• Should you — or could you — have prepaid your Pierce County property taxes?

    By: ALEXIS KRELL, The News Tribune

    Updated:

    PIERCE COUNTY, Wash. - Pierce County homeowners and others across the country rushed in recent weeks to figure out whether they could prepay their property taxes before the end of the year.

    The new federal tax bill caps deductions for state and local taxes at $10,000, which means some homeowners might be able to save if their taxes were assessed before 2018 and they were able to pay them before Jan. 1, according to the Internal Revenue Service.

    But not in Pierce County or elsewhere in Washington state, Pierce County Assessor-Treasurer Mike Lonergan said.

    His office has gotten more than 200 calls, visits, and emails each day on the topic for the past couple weeks.

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    “Under our state law and under the processes that we are required to conduct, there is no way that we can accept prepayments,” he told The News Tribune on Friday.

    That’s because county treasurers in Washington aren’t allowed to accept payment until the tax roll (essentially a list of property tax bills) is certified.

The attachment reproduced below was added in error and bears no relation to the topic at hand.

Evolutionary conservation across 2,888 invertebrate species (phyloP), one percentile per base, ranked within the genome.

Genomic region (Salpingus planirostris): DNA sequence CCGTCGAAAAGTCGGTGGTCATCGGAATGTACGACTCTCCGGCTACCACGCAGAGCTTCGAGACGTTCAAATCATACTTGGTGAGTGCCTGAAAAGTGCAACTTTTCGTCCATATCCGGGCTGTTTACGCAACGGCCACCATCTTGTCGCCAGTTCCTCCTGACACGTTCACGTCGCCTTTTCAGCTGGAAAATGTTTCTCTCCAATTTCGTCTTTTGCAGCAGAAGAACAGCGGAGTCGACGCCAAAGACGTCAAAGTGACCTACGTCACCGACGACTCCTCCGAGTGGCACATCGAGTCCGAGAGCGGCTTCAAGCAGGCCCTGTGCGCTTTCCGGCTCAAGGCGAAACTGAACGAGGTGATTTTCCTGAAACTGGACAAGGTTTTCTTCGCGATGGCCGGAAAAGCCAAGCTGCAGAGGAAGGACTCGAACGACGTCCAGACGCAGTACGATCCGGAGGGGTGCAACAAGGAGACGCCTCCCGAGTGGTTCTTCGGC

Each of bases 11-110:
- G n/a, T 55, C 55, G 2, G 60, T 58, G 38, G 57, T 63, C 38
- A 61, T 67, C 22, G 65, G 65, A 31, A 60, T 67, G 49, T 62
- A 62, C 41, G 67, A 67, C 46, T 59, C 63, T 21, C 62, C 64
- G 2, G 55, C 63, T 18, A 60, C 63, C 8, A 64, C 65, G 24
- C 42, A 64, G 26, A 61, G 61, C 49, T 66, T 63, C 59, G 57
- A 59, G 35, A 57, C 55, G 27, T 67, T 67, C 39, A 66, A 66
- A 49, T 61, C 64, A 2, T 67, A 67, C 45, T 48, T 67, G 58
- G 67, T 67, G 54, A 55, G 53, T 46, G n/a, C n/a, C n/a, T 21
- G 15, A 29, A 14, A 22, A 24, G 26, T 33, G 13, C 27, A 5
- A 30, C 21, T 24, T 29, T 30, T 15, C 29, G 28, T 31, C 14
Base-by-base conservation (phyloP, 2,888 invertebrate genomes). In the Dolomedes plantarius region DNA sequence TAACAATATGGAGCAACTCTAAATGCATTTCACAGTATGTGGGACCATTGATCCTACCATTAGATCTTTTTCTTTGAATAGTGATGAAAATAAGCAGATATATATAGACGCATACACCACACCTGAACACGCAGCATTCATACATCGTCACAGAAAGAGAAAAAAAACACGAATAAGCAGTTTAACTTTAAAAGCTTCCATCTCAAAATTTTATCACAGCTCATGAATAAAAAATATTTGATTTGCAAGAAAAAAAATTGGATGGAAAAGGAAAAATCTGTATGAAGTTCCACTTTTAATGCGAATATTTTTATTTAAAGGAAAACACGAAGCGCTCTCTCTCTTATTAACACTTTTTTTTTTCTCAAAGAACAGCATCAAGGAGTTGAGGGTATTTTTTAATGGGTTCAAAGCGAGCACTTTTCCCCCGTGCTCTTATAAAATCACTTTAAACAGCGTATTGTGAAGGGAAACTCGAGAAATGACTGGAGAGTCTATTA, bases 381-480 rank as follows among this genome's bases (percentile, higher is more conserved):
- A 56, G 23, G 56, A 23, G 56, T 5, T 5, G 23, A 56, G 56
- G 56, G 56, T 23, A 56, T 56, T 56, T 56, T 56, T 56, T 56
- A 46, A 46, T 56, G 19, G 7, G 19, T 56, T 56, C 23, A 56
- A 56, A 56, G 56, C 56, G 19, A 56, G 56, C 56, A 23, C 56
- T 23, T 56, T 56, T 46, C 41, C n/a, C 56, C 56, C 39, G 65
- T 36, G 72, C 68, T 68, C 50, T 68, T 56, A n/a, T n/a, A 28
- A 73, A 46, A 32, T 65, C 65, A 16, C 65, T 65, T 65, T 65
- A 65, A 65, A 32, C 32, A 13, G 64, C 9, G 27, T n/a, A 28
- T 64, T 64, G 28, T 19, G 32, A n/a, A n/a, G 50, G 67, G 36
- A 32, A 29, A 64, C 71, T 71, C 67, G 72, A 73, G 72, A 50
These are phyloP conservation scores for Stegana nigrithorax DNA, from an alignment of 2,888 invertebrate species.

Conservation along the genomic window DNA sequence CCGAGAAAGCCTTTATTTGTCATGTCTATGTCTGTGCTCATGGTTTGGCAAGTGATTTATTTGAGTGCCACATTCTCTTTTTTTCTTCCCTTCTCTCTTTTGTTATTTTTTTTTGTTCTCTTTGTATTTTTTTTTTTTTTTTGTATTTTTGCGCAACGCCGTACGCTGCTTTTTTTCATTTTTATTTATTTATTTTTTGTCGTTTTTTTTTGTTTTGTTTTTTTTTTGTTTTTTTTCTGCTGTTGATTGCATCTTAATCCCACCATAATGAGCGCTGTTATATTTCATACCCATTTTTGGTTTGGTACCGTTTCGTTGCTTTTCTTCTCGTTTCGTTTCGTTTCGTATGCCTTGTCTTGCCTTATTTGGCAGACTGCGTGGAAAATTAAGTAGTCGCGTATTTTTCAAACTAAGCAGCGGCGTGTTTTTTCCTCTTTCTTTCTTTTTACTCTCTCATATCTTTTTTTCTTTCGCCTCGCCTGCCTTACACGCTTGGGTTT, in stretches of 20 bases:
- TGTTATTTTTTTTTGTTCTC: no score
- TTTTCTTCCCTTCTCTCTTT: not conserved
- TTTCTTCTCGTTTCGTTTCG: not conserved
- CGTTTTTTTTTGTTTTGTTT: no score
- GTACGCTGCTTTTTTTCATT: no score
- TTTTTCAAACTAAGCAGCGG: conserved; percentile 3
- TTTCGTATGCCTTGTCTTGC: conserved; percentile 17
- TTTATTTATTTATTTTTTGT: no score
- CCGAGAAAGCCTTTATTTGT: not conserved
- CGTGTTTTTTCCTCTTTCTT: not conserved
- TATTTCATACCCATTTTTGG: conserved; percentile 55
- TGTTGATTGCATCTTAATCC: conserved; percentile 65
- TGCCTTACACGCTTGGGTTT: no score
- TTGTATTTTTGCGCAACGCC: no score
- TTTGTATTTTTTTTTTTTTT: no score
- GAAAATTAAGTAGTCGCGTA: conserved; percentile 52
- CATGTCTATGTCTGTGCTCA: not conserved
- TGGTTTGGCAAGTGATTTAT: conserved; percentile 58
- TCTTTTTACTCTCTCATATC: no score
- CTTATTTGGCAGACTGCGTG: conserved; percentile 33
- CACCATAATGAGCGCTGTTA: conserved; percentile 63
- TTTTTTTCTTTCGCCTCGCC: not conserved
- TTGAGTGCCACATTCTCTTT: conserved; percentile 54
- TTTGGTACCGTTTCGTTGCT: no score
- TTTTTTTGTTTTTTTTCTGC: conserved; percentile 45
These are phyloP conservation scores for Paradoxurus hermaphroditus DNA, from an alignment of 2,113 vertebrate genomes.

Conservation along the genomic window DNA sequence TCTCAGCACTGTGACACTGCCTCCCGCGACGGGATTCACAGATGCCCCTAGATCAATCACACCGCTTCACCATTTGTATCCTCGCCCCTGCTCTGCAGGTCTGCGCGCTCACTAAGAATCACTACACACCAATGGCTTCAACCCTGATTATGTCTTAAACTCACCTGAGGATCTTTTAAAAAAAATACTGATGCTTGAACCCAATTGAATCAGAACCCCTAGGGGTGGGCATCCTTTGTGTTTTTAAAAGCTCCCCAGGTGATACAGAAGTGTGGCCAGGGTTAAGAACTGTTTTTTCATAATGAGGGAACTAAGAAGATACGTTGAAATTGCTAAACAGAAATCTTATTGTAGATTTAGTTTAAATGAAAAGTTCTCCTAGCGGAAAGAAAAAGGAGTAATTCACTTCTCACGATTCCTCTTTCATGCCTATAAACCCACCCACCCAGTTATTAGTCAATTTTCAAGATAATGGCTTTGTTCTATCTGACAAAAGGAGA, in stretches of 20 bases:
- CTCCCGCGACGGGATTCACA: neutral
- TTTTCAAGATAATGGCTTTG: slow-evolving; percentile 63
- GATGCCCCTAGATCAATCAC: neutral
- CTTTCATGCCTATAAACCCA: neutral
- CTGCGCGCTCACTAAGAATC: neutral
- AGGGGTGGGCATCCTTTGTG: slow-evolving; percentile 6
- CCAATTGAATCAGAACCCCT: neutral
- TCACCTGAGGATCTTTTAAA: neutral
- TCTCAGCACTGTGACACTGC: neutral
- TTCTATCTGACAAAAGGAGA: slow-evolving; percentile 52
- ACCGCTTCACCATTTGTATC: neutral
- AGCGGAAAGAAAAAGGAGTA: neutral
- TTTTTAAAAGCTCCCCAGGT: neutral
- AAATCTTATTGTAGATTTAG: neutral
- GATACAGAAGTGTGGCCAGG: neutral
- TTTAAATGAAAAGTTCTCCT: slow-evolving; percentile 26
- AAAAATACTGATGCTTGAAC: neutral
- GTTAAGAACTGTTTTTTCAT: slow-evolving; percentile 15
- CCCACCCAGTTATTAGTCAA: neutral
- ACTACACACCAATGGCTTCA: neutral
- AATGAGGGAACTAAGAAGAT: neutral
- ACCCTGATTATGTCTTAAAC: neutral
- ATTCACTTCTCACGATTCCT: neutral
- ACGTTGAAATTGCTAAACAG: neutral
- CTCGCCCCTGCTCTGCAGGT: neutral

Lonergan said he doesn’t know of anywhere in the state where that happens before January.

    Lakewood financial planner Troy Sapp said he didn’t get too many inquiries from clients about prepaying.

    “Only a couple of them have asked about that, and they asked really early on, shortly after the president signed the bill (Dec. 22),” he said. “Very few people get up to the $10,000 limit. I think very few people will be affected.”

    Lonergan estimated the average property tax bill for a single-family residence in Pierce County in 2017 to be $3,875.

    He noted the average household will see a roughly $250 increase when bills arrive in mid-February, as part of the so-called “McCleary fix.” That was state lawmakers’ answer to a state Supreme Court order to properly fund basic education.

    Could treasurers have hurried up to get tax rolls certified before Jan. 1?

    There are 157 different tax rates in Pierce County, which depend on about 70 different taxing districts, Lonergan said. Think cities, school districts, parks districts and the like.

    The process also requires coordination with other counties — Auburn straddles the line that divides King and Pierce County, for example.

    So, no.

    Bills should arrive mid-February, as usual, except for homeowners with mortgages, who typically don’t see a property tax statement, because the mortgage company pays it on their behalf.
     

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